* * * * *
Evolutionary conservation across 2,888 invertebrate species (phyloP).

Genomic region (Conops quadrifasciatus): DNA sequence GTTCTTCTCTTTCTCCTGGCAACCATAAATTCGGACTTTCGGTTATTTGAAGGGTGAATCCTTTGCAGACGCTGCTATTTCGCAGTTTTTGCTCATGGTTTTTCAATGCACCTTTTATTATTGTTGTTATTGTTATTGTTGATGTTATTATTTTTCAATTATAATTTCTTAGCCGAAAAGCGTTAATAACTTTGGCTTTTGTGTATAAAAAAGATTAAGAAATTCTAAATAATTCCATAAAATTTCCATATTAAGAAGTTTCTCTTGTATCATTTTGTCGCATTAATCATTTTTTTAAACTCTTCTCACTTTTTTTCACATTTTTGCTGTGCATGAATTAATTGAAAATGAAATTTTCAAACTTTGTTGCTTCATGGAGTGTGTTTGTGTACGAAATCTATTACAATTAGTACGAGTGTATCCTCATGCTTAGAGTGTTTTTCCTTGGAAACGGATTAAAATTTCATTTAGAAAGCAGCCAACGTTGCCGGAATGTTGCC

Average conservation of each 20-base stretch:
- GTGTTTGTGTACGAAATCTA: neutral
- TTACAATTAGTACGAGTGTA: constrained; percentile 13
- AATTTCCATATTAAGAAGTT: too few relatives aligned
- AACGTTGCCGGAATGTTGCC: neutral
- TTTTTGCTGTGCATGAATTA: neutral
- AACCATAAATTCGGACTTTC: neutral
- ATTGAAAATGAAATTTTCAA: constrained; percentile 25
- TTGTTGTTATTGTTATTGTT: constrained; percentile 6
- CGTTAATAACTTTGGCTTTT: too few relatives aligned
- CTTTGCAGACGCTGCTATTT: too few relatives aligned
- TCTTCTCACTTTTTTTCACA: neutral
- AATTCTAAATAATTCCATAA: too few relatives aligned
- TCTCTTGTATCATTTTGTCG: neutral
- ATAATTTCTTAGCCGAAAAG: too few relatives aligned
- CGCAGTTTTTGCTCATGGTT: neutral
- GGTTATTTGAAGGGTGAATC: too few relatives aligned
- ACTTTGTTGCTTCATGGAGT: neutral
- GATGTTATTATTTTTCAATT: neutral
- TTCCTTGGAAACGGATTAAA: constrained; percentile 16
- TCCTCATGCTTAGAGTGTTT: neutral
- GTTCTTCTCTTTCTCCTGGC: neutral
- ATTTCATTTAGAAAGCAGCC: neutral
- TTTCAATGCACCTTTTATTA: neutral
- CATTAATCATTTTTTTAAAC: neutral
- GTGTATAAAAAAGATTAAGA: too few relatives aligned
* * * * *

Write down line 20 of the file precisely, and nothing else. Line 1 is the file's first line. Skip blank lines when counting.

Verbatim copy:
- ACTTTGTTGCTTCATGGAGT: neutral